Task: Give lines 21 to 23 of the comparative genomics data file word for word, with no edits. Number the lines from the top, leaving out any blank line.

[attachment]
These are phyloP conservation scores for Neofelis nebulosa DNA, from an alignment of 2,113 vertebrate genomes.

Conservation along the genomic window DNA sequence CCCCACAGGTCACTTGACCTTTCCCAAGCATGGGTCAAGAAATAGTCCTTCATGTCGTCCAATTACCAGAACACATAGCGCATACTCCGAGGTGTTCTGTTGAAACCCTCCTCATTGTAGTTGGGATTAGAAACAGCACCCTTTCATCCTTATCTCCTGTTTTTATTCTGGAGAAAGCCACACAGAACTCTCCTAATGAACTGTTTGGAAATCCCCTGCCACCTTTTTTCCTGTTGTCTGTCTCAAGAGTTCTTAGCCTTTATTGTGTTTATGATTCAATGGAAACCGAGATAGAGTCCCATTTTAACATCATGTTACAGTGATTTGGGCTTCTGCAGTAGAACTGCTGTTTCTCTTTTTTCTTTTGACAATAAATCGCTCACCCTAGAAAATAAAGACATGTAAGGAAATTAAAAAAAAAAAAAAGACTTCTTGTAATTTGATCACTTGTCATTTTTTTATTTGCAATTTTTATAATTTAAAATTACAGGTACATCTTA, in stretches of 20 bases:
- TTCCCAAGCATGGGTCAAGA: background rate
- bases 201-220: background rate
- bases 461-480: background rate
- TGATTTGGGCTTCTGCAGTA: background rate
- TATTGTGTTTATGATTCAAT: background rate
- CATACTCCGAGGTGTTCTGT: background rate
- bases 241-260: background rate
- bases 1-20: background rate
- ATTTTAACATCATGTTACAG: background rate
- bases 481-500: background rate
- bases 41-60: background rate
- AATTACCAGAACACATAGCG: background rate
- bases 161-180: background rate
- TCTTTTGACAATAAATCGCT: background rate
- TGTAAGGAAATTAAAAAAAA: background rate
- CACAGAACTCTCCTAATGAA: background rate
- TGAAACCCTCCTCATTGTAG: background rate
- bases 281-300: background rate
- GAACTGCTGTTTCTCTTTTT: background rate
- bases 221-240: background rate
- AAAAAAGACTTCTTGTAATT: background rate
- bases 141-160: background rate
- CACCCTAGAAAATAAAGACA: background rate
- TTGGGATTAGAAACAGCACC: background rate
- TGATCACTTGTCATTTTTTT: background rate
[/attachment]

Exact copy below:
- GAACTGCTGTTTCTCTTTTT: background rate
- bases 221-240: background rate
- AAAAAAGACTTCTTGTAATT: background rate